Steal a kiss: a taste of romance with your special someone


• Bernie's Southern Bistro

Instead of dishing up dyed-in-the-wool Southern classics, Bernie's tweaks soul food recipes to suit Northwest palates and to take advantage of local bounty.

So the seafood ŽtouffŽe may lack heat, while the moist buttermilk fried chicken Ñ skinless, boneless breast and thigh Ñ is a smart update that doesn't trade flavor for less fat.

From blackened catfish in bourbon-brown butter sauce to chicken-fried steak with creamy gravy and mashed potatoes, all the smash hits of Southern cooking are represented at Bernie's. Then there are nontraditional renditions such as roasted vegetable gumbo and pecan-crusted salmon with a dried cherry-port cream sauce.

Salads that change with the seasons Ñ house-pickled beets with wilted greens in the winter, strawberries and cucumbers bathed in a raspberry-mint vinaigrette in spring Ñ are especially appealing.

And deep-fried appetizers, including featherweight hush puppies and fried dill pickles, are a worthy indulgence.

Ñ Christina Melander

Bottom line: Seasonal Southern classics with a Northwestern twist

Serving: Dinner

EntrŽe prices: $12-$21

Address/phone: 2904 N.E. Alberta St., 503-282-9864

• Fife

When it opened late last year, Fife brought a blast of something edgy and delicious to residential Beaumont. The cooking and the vibe are at once sophisticated and accessible, qualifying Fife as both a neighborhood joint (with reasonable price points to match) and a white-hot destination.

Chef and co-owner Marco Shaw, formerly chef at Tuscany Grill, uses fresh, top grade ingredients to craft dishes that you might find at Grandma's table Ñ providing that Grandma is one terrific cook.

Fewer meals could be humbler than chicken cooked in a cast-iron pan, but Shaw's generous breast-and-thigh serving is insanely juicy and deep with flavor from accompanying mushroom sauce. Delicate roasted quails, sweet and tender in a shallot-garlic confit, are served with simple wild rice.

Market-driven fish selections such as Alaska cod and Pacific sea bass are consistent standouts and the spot-on crab cakes made with Chesapeake Bay blue crab can make a Marylander weep for joy.

Ñ C.M.

Bottom line: A welcome new spin on American classics in an up-to-the-minute setting

Serving: Dinner

Entree prices: $13-$19

Address/phone: 4440 N.E. Fremont St., 971-222-3433

• Lucy's Table

What you really must know about Lucy's Table is that pound for pound, it's cheaper than many of its peers.

It's also a warm, enveloping restaurant devoid of drafts, which may seem like a minor point Ñ until you consider what a bummer it is to eat dinner with your coat on. The richly hued dining room maximizes capacity without cramping diners; attractive bamboo arrangements are used to buffer a pair of tables from the busy corridor near the kitchen, thus there's not a bad table in the house.

Chef Thomas McLaughlin's weekly menu follows the seasons and veers from fragrant braised duck breast to a deep bowl of risotto that teems with some of the meatiest wild mushrooms you've ever met. Roast pork loin is stuffed with a

complementary mix of plump Carnaroli rice, nuts and dried fruits and served with a similarly bulging sweet onion. At $16, it's a flat bargain.

For more deals, park it at the bar from 5 p.m. to 6:30 p.m. weeknights for $3 plates of goat cheese ravioli and baby back ribs.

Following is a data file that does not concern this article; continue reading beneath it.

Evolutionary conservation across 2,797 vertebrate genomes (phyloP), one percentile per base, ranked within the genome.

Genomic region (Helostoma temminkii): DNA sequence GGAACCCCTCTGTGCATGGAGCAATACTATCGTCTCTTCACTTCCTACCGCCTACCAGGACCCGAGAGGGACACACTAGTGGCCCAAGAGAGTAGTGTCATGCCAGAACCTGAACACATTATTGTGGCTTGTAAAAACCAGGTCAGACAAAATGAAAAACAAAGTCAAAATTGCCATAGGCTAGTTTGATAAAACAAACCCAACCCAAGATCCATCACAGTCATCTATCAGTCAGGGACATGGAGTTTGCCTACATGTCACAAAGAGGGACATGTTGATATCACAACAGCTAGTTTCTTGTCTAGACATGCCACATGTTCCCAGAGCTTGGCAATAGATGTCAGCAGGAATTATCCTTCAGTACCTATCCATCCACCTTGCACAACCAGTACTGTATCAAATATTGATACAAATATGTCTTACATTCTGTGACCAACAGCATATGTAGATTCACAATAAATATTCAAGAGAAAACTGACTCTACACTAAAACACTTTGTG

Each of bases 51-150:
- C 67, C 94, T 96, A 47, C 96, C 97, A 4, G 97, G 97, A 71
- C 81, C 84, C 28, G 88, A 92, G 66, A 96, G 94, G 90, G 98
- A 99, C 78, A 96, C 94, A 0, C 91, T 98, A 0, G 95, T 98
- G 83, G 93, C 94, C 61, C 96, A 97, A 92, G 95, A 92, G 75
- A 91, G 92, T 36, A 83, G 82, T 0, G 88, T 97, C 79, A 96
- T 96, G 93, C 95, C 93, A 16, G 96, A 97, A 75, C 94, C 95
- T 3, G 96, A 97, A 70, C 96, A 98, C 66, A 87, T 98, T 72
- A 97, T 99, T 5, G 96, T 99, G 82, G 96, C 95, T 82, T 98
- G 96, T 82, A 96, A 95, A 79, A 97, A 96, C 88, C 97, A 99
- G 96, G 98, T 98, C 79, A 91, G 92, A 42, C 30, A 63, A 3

Ñ C.M.

Bottom line: Low prices should lure the not-so-deep-pocketed.

Serving: Dinner

Entree prices: $14-$21

Address/phone: 706 N.W. 21st Ave., 503-226-6126

• Ristorante Fratelli

Visitors to Fratelli enter the restaurant through a charming corridor that leads directly to the open kitchen where organic produce and fresh ingredients are being put to good use.

This bustling and well-lit portion of the room contrasts with the darkened dining section where the rustic wooden tables and candlelight create a definitive air of intimacy.

An antipasti that reflects the range of the kitchen's simple but creative touch is the

bruschette, an assortment of the traditional Italian toast topped with a variety of combinations including mascarpone and truffle with shaved beef. The starter spinach salad with roast beets, mint and warm hazelnut dressing perfectly balances the three distinct flavors.

A house favorite from the secondi options that lives up to its billing is the seared free-range chicken, which retains a moist tenderness highlighted by the surrounding prosciutto.

Even just a spoonful of the creamy gelato, made fresh on a daily basis, could make the wettest Oregon evening feel like a sunny afternoon in Florence.

Ñ Tina Satter

Bottom line: Romance rules in this rustic restaurant.

Serving: Dinner

Entree prices: $12.75-$20

Address/phone: 1230 N.W. Hoyt St., 503-241-8800

• Tuscany Grill

Tuscany Grill does a great job of simulating what the English call Chiantishire. The dŽcor is warm orange and brown, rustic knickknacks line the walls, and the chandeliers hang from rope and pulleys, giving a dramatic barnyard feel. Wood, iron, copper and Bose Ñ all the essential elements are there.

Chef John Gorham, formerly of Fratelli, is another local, seasonal guy, which means the mozzarella is made fresh daily and the lamb sausage is handmade. OK, so even Whole Foods does this kind of thing now, but it tastes better when you don't cook it yourself.

The prawn kebabs come on a bean salad, which is superb, as is the quail salad on a bed of overpowering pear sauce and frisee. A main course of tuna in puff pastry was delightful, the house risotto refreshingly simple. The tirimasu tower is worth a poke, too.

With the attentive service, it adds up to a pleasant, romantic evening.

Ñ Joseph Gallivan

Bottom line: Intimate and inviting, without a hint of brashness

Serving: Dinner

Entree prices: $13-$22

Address/phone: 811 N.W. 21st Ave., 503-243-2757